What does it mean to inspire #hope about learning?

Almost nine months before November 2021, the month we got incorporated as a company, we sat down to discuss, debate, and formulate Innerkern's mission.

Our big question: Why do we want to do all that we want to do as an applied education research and learning solutions company? As we sat through one thoughtful, often fervent, and at times reflective conversation after the other, we had two ground rules that we had laid down to give us a sense of direction. First, we wanted our mission statement to be simple, straightforward, and straight from the heart. Second, we wanted it to be authentic and doable.


We had hours of meeting transcripts to read and process before we converted our scattered ideas and plans into an intelligible and organized vision map and drew our mission statement out of it. We sat down to annotate and analyze our thoughts on what Innerkern must be and do. When we tried to crystalize what our team had discussed about the purpose, strategies, and scope of Innerkern, we suddenly encountered a curious problem.


#Hope is a strange thing, like water.

It takes the shape of the mind that holds it.

By the time we got to the point of freezing a mission statement, after nine long months of daily negotiations and pointed questioning, we were clear that our work must inspire #hope about learning in everyone we engage. However, #hope turned out to be a problematic word.


An infamous misconception about #hope is widespread among us. As a result, #hope is the most misunderstood word in the world. This misconception prevents us from seeing the ubiquitous role of #hope in #learning as it is. As badly as we wanted #hope to be on our mission statement, our team was split about using it as we were wondering what if you assigned a negative meaning to our usage of #hope and misconstrued our purpose!


We hang the weight of uncertainty around the neck of our #hope!

What is the the problem with #hope? We usually give up, sit back, and #hope when we run out of every possible option. In other words, we #hope when nothing else is possible. We tell ourselves that the most predictable result of our #hope, every time we do, is unreliability unless we get lucky. We #hope when we know that it is impossible. In other words, habitually, when many of us #hope, we #hope against our #hope.


However, at Innerkern, when we talk about #hope, we are thinking of #hope as a part of your everyday living and #learning and not as something you do when you have no way out. We are talking about the #hope which makes you feel that better is always possible. #Hope is what drives you everyday to try, persevere, not to give up. #Hope drives you to wake up and show up, no matter what. #Hope helps you learn.


Dare to #hope!

Schooling is an act of #hope; so is parenting.

In India, we inadvertently promote a culture of schooling and parenting that draws damningly limiting boundaries around a person's ability to learn. Aligning to this worldview, many of us grow up placing restrictions on our potential and possibilities as individuals. Most of us do not survive this learned helplessness about learning, embedded in our social psyche through centuries of caste-based parenting and decades of test-based schooling. Yet, the science of learning establishes beyond any question that everyone is capable of learning anything, even if they may not be on the same day or the same way. Hence, through our work at Innerkern, we nudge the school leaders, teachers, and parents who engage with us to make incremental changes to their limiting worldview on schooling and parenting so that they inspire #hope about learning in everyone.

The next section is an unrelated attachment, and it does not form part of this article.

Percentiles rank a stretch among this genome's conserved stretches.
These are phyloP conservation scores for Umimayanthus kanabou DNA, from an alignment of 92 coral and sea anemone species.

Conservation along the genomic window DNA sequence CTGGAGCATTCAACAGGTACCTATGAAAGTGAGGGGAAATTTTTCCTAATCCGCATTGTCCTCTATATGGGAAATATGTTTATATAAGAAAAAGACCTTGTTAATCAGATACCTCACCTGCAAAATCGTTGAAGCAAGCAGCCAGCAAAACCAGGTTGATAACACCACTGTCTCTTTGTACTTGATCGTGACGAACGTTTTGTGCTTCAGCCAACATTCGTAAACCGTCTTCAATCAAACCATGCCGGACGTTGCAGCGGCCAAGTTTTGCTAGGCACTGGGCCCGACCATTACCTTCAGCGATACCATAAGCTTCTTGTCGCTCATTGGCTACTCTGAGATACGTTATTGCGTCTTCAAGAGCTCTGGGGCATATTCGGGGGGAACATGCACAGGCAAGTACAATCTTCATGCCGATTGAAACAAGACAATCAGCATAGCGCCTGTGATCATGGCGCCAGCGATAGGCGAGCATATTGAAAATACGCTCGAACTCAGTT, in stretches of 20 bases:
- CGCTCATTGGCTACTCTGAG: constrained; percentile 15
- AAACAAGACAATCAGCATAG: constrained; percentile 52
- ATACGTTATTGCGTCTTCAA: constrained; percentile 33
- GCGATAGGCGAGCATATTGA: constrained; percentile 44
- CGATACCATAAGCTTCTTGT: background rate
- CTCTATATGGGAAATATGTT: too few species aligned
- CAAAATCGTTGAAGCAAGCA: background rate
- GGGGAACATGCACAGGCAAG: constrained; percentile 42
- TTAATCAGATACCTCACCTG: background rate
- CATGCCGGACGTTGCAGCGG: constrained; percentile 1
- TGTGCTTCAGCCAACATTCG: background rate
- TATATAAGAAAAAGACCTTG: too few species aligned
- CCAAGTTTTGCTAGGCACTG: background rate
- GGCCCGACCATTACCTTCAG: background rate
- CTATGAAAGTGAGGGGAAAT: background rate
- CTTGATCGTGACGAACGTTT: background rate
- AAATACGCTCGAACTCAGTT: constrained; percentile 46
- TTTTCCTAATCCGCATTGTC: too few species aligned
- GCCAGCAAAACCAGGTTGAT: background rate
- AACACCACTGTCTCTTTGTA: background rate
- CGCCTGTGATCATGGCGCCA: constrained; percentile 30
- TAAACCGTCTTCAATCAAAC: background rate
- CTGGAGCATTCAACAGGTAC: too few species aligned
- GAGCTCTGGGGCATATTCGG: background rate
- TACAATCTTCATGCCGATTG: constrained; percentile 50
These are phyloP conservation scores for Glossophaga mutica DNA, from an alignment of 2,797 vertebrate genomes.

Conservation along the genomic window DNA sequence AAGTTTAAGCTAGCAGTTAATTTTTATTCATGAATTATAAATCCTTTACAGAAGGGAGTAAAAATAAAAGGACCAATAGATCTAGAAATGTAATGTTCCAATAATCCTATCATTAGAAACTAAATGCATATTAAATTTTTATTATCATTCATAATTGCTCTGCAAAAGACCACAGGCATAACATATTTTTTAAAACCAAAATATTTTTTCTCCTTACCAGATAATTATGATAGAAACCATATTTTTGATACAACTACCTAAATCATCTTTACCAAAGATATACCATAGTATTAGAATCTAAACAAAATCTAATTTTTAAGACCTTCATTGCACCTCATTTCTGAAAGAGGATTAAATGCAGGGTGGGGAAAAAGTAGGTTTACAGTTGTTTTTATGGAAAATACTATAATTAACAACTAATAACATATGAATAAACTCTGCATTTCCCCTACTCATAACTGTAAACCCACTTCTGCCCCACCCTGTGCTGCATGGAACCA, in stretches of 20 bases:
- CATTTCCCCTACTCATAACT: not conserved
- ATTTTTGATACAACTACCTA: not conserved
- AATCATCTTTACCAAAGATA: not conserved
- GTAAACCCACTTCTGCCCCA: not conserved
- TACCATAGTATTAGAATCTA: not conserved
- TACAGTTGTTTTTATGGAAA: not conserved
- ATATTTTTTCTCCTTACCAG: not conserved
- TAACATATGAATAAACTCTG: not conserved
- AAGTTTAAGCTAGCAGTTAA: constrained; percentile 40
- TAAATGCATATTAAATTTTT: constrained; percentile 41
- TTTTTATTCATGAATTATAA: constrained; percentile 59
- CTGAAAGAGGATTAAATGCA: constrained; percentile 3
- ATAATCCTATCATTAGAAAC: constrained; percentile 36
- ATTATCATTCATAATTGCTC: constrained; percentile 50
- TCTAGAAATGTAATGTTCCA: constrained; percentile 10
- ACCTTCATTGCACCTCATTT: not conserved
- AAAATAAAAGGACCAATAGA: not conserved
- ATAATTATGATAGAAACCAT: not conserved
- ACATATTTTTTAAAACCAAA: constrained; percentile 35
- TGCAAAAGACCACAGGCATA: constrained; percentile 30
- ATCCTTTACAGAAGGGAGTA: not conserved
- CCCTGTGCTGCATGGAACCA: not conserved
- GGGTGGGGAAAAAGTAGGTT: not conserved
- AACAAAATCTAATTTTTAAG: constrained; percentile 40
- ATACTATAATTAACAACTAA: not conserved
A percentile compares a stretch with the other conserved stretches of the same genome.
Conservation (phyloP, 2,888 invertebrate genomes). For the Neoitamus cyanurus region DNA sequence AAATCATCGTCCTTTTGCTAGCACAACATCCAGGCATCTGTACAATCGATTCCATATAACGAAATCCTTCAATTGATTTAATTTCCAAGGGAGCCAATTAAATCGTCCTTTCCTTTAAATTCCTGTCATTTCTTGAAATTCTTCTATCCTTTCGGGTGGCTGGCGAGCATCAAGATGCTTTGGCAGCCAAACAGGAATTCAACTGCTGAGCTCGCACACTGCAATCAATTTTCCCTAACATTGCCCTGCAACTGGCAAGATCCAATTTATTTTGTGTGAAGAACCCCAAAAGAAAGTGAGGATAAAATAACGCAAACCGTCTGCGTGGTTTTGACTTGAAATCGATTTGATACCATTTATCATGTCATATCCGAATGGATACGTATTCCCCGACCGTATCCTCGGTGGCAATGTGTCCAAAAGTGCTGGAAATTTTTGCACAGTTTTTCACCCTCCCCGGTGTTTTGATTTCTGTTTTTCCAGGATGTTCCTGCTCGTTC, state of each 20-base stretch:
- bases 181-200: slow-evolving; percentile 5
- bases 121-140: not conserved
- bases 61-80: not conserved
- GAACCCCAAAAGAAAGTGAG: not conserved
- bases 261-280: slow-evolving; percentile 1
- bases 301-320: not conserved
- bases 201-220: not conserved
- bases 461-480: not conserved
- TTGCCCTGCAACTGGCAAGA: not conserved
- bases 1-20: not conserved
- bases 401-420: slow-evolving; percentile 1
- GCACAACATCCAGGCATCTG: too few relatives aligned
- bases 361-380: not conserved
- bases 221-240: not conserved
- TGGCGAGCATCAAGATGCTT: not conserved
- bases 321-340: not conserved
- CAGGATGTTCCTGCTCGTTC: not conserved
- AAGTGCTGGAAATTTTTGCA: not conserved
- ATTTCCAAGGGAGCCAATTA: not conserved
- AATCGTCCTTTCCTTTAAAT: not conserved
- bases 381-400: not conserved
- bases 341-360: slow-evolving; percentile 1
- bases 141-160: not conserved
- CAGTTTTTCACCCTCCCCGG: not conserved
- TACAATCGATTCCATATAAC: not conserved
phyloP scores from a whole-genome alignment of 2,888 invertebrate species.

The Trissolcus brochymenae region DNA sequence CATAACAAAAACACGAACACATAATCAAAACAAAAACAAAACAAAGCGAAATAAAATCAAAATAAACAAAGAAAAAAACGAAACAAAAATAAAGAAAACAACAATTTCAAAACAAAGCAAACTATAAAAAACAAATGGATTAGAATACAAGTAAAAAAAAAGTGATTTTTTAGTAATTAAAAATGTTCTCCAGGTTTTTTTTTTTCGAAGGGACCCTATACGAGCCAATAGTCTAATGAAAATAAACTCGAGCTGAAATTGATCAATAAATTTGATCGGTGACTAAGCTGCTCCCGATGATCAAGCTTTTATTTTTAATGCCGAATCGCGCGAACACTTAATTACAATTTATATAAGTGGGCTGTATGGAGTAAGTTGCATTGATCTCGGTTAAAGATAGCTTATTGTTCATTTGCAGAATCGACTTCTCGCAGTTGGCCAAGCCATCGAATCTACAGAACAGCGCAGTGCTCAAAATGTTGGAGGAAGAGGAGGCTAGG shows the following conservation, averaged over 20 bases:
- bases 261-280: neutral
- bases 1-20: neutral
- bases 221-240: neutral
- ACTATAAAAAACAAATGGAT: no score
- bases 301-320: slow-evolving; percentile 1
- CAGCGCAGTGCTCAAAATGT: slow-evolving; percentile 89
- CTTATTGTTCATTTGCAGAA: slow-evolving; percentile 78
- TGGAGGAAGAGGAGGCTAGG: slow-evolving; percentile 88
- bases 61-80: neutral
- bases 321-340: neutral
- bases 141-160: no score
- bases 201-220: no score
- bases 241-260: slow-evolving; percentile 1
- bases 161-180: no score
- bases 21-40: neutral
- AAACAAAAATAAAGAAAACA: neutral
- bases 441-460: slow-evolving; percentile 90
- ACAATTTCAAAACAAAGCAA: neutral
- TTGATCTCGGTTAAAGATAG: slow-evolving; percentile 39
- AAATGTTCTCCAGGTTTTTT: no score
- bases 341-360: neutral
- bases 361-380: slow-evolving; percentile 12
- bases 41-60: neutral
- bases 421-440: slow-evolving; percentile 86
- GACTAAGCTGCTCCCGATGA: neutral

What do we do to 'inspire' #hope about learning?

Shane Lopez, famously known as the #Hope Scientist, said once: "#Hope is the leading indicator of success in relationships, academics, career, and business—as well as of a healthier, happier life." His research suggests that #hope is the most critical factor in learning. Students who perceive their #hope right do academically well. Shane deconstructed the elements of #hope to help us understand its impact on learning. According to Shane, #hope assures three habits. Innerkern, as an applied education research and learning solutions company, makes it our mission to #inspire these three habits in everyone we engage:

Habit One

#Hope makes you set goals.

When you are hopeful, you know what exactly you want. You set your unwavering eyes on those goals. Through our work at Innerkern, we want to #inspire you to connect the dots that will let you discover your goals without placing any limitations on your possibilities.


Habit Two

#Hope channels your agency.

When you are hopeful, you earnestly believe in your ability to accomplish your goals. You will accrue the inner strength to exercise your power or influence, in other words, your agency, to achieve your goals. When Innerkern connects, collaborates, or engages with you, we want to #inspire you to believe in your possibilities and build your agency.


Habit Three

#Hope shows you the way.

When you are hopeful, you seriously think about the ways and means to achieve your goals. The clarity in your goals and the faith in your agency serendipitously reveal the pathways you must follow and avoid. When you are clear about what you want to learn and believe in your ability to learn it, the how of learning magically appears for you. In this context, we want to #inspire you to hustle towards your purpose and always fail forward.

 

Disclosure: At Innerkern, we are serious about publicly documenting our work. We feel it is one way we can inspire #hope about learning in everyone we engage, This post is written, edited and published by Team Innerkern (Editorial) as a part of our work documentation initiative.